Monday, August 20, 2007

The Sermon I Preached Yesterday

(The photo on the right is of me in 1973.)

Text: Philippians 3:8-14
Subject: “How to Win in Our Spiritual Lives”

Introduction: How do we win as individuals and as churches? Is it by numbers of converts, the length of our prayers, etc.?

1. We win by surrender (vs. 8-9). This sounds strange at first. If one football team surrenders to another football team on the field, we would not call that game a win for the surrendering team. We can understand the concept, however, if we can conceive of a football player surrendering his body to a very good coach on the first day of practice. The coach will mold the player into a winner. Paul counted all things as loss/rubbish in order that he would gain Christ. He realized that at the moment he surrendered his life to Christ in repentance and faith, the righteousness of Christ would be imputed to him—the “righteousness which comes from God on the basis of faith” (vs. 9, NASB). The rich, young ruler wanted eternal life, but he was not willing to surrender his wealth to Christ, and thus he walked away from Christ sadly (Matthew 19:16-22).

2. We win by suffering (vs. 10). This also sounds strange. We do not usually think of winners as suffering people. Paul talked about knowing “the power of His resurrection and the fellowship of His sufferings, being conformed to His death.” Children experience growing pains. They eventually have more power as they grow. Football players often say, “No pain, no gain.” As they lift weights and undergo conditioning exercises, their muscles experience some wear and tear, but they become more powerful through the suffering. I sometimes meet Christians who say they have not suffered. The reason for their lack of suffering is that they have not exercised their spiritual muscles. Christianity is not a spectator sport. We are to be spiritual athletes. Church membership should mean something. All members, unless physically unable, should commit themselves to specific, active ministries in local churches. Too many Christians have a consumer’s attitude: “What can a church do for me?” Their attitude should be different: “In what church can I best serve the Lord?”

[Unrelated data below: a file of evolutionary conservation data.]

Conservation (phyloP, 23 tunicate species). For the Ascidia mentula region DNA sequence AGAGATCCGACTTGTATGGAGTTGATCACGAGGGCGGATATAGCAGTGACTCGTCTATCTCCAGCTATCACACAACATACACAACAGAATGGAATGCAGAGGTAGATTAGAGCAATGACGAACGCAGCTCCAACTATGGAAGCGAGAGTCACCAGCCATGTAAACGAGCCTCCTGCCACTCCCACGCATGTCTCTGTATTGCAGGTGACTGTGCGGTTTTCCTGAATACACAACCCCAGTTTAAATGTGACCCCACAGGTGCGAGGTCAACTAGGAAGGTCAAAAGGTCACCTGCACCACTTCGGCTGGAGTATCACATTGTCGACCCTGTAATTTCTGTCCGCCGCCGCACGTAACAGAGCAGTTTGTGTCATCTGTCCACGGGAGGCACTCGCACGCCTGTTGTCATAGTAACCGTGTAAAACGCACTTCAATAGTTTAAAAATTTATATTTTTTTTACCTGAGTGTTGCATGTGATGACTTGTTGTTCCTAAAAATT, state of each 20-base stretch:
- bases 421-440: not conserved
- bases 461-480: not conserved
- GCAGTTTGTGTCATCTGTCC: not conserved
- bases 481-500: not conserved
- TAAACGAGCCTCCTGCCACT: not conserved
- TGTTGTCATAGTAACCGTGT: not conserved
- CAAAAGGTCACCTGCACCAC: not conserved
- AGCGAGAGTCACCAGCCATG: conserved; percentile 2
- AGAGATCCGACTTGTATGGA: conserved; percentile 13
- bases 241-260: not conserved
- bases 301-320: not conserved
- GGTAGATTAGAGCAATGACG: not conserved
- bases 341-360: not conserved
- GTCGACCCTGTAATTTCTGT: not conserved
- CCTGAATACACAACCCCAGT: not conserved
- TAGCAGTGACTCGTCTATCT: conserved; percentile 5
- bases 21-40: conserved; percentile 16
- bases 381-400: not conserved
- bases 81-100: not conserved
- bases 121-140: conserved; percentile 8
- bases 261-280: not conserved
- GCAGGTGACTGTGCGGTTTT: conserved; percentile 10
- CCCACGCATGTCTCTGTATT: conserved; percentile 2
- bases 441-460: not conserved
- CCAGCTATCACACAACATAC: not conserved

3. We win by forgetting (vs. 11-14). Again, this sounds strange. Paul discussed the importance of “forgetting what lies behind and reaching forward to what lies ahead.” He also mentioned pressing on toward the goal. Paul was using an illustration familiar to his audience of a runner straining toward the finish line. Imagine a football team that refused to break its huddle on the field to run an offensive play. While the other team and the referees were watching, the team began an internal feud. In spite of many penalty flags and the departure of the audience, the team refused to stop fighting and begin concentrating on reaching the goal line. This scenario is a picture of many churches today. There is a lot of dissension, and many churches are stuck in their huddles. They are not moving toward the goal. Their members need to forget about what lies behind—the disappointments, hurt feelings, anger, bitterness, etc. Paul was moving toward the “goal for the prize of the upward call of God in Christ Jesus.” He was a mature Christian, but he was not yet perfected/completed in the absolute sense. He was looking forward to his glorification and the perfect fellowship he would have with Jesus Christ. We, too, should keep the ultimate goal in focus and forget about things about which we can do nothing.

Conclusion: Paul was discussing death in this passage, but we should not see it as a morbid discussion. He mentioned the three aspects of salvation. We are saved from the penalty of sin (justification), the power of sin (sanctification), and the presence of sin (glorification).

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